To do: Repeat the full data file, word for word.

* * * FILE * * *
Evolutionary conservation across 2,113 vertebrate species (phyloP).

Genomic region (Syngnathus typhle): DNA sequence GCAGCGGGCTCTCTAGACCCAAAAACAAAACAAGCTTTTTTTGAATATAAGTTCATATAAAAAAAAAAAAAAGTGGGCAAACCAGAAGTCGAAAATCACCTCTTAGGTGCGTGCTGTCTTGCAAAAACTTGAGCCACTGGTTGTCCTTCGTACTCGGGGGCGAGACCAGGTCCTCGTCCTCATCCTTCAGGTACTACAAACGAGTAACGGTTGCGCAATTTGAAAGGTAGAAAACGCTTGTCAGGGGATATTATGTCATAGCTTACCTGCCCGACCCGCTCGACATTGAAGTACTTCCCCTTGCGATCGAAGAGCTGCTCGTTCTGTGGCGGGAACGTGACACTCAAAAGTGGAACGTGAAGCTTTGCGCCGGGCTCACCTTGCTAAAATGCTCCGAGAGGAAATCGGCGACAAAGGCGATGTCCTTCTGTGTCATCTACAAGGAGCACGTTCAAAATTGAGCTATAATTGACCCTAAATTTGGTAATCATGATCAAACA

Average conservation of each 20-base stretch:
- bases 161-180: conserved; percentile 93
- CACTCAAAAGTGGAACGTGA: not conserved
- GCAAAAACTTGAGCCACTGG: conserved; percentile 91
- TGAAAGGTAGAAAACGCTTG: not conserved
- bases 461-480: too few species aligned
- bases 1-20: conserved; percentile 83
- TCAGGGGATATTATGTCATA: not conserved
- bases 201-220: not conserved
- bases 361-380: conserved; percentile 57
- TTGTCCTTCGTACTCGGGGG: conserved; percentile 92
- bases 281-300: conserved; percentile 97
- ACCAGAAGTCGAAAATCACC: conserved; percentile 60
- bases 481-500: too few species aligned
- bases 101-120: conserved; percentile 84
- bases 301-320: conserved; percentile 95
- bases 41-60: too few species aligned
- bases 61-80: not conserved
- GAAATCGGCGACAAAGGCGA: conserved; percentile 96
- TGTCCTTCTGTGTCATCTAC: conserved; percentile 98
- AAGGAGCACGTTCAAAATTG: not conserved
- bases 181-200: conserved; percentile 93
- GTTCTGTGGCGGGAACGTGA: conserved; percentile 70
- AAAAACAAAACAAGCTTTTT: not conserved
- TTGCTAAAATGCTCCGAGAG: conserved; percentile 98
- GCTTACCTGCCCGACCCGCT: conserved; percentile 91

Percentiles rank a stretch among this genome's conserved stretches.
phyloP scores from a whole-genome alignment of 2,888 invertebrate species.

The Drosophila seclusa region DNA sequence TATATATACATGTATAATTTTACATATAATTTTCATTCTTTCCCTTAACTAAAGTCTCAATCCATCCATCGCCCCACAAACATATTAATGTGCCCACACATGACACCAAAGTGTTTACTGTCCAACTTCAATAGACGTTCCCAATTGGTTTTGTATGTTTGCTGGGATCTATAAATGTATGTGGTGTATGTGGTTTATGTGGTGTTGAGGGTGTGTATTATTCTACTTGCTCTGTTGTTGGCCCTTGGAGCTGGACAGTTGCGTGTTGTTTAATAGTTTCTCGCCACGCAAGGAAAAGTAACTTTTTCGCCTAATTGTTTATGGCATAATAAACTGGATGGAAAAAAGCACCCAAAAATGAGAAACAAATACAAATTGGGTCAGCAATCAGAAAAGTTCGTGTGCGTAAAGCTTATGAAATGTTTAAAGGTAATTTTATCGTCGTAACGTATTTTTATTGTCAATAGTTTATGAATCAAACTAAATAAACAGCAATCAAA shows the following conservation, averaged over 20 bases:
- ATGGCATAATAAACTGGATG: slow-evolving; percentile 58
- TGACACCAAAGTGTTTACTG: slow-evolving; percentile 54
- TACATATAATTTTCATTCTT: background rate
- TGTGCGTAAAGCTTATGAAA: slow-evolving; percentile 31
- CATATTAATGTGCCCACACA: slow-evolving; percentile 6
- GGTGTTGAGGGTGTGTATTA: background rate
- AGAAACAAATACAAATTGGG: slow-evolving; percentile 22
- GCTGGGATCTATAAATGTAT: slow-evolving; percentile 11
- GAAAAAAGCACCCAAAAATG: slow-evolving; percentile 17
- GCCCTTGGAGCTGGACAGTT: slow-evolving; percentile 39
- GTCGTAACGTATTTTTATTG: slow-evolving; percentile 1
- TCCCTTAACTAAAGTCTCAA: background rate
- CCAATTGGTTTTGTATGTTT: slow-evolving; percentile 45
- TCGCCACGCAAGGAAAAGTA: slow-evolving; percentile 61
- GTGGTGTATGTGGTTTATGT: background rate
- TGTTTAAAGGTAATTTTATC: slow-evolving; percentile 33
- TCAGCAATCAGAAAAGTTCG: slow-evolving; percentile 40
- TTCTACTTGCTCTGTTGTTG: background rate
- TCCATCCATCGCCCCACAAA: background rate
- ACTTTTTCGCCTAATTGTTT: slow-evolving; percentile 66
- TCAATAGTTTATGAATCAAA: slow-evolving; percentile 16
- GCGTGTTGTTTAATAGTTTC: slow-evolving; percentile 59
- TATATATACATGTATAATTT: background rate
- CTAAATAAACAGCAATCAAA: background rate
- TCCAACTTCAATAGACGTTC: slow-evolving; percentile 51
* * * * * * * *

Evolutionary conservation across 2,113 vertebrate species (phyloP).

Genomic region (Syngnathus typhle): DNA sequence GCAGCGGGCTCTCTAGACCCAAAAACAAAACAAGCTTTTTTTGAATATAAGTTCATATAAAAAAAAAAAAAAGTGGGCAAACCAGAAGTCGAAAATCACCTCTTAGGTGCGTGCTGTCTTGCAAAAACTTGAGCCACTGGTTGTCCTTCGTACTCGGGGGCGAGACCAGGTCCTCGTCCTCATCCTTCAGGTACTACAAACGAGTAACGGTTGCGCAATTTGAAAGGTAGAAAACGCTTGTCAGGGGATATTATGTCATAGCTTACCTGCCCGACCCGCTCGACATTGAAGTACTTCCCCTTGCGATCGAAGAGCTGCTCGTTCTGTGGCGGGAACGTGACACTCAAAAGTGGAACGTGAAGCTTTGCGCCGGGCTCACCTTGCTAAAATGCTCCGAGAGGAAATCGGCGACAAAGGCGATGTCCTTCTGTGTCATCTACAAGGAGCACGTTCAAAATTGAGCTATAATTGACCCTAAATTTGGTAATCATGATCAAACA

Average conservation of each 20-base stretch:
- bases 161-180: conserved; percentile 93
- CACTCAAAAGTGGAACGTGA: not conserved
- GCAAAAACTTGAGCCACTGG: conserved; percentile 91
- TGAAAGGTAGAAAACGCTTG: not conserved
- bases 461-480: too few species aligned
- bases 1-20: conserved; percentile 83
- TCAGGGGATATTATGTCATA: not conserved
- bases 201-220: not conserved
- bases 361-380: conserved; percentile 57
- TTGTCCTTCGTACTCGGGGG: conserved; percentile 92
- bases 281-300: conserved; percentile 97
- ACCAGAAGTCGAAAATCACC: conserved; percentile 60
- bases 481-500: too few species aligned
- bases 101-120: conserved; percentile 84
- bases 301-320: conserved; percentile 95
- bases 41-60: too few species aligned
- bases 61-80: not conserved
- GAAATCGGCGACAAAGGCGA: conserved; percentile 96
- TGTCCTTCTGTGTCATCTAC: conserved; percentile 98
- AAGGAGCACGTTCAAAATTG: not conserved
- bases 181-200: conserved; percentile 93
- GTTCTGTGGCGGGAACGTGA: conserved; percentile 70
- AAAAACAAAACAAGCTTTTT: not conserved
- TTGCTAAAATGCTCCGAGAG: conserved; percentile 98
- GCTTACCTGCCCGACCCGCT: conserved; percentile 91

Percentiles rank a stretch among this genome's conserved stretches.
phyloP scores from a whole-genome alignment of 2,888 invertebrate species.

The Drosophila seclusa region DNA sequence TATATATACATGTATAATTTTACATATAATTTTCATTCTTTCCCTTAACTAAAGTCTCAATCCATCCATCGCCCCACAAACATATTAATGTGCCCACACATGACACCAAAGTGTTTACTGTCCAACTTCAATAGACGTTCCCAATTGGTTTTGTATGTTTGCTGGGATCTATAAATGTATGTGGTGTATGTGGTTTATGTGGTGTTGAGGGTGTGTATTATTCTACTTGCTCTGTTGTTGGCCCTTGGAGCTGGACAGTTGCGTGTTGTTTAATAGTTTCTCGCCACGCAAGGAAAAGTAACTTTTTCGCCTAATTGTTTATGGCATAATAAACTGGATGGAAAAAAGCACCCAAAAATGAGAAACAAATACAAATTGGGTCAGCAATCAGAAAAGTTCGTGTGCGTAAAGCTTATGAAATGTTTAAAGGTAATTTTATCGTCGTAACGTATTTTTATTGTCAATAGTTTATGAATCAAACTAAATAAACAGCAATCAAA shows the following conservation, averaged over 20 bases:
- ATGGCATAATAAACTGGATG: slow-evolving; percentile 58
- TGACACCAAAGTGTTTACTG: slow-evolving; percentile 54
- TACATATAATTTTCATTCTT: background rate
- TGTGCGTAAAGCTTATGAAA: slow-evolving; percentile 31
- CATATTAATGTGCCCACACA: slow-evolving; percentile 6
- GGTGTTGAGGGTGTGTATTA: background rate
- AGAAACAAATACAAATTGGG: slow-evolving; percentile 22
- GCTGGGATCTATAAATGTAT: slow-evolving; percentile 11
- GAAAAAAGCACCCAAAAATG: slow-evolving; percentile 17
- GCCCTTGGAGCTGGACAGTT: slow-evolving; percentile 39
- GTCGTAACGTATTTTTATTG: slow-evolving; percentile 1
- TCCCTTAACTAAAGTCTCAA: background rate
- CCAATTGGTTTTGTATGTTT: slow-evolving; percentile 45
- TCGCCACGCAAGGAAAAGTA: slow-evolving; percentile 61
- GTGGTGTATGTGGTTTATGT: background rate
- TGTTTAAAGGTAATTTTATC: slow-evolving; percentile 33
- TCAGCAATCAGAAAAGTTCG: slow-evolving; percentile 40
- TTCTACTTGCTCTGTTGTTG: background rate
- TCCATCCATCGCCCCACAAA: background rate
- ACTTTTTCGCCTAATTGTTT: slow-evolving; percentile 66
- TCAATAGTTTATGAATCAAA: slow-evolving; percentile 16
- GCGTGTTGTTTAATAGTTTC: slow-evolving; percentile 59
- TATATATACATGTATAATTT: background rate
- CTAAATAAACAGCAATCAAA: background rate
- TCCAACTTCAATAGACGTTC: slow-evolving; percentile 51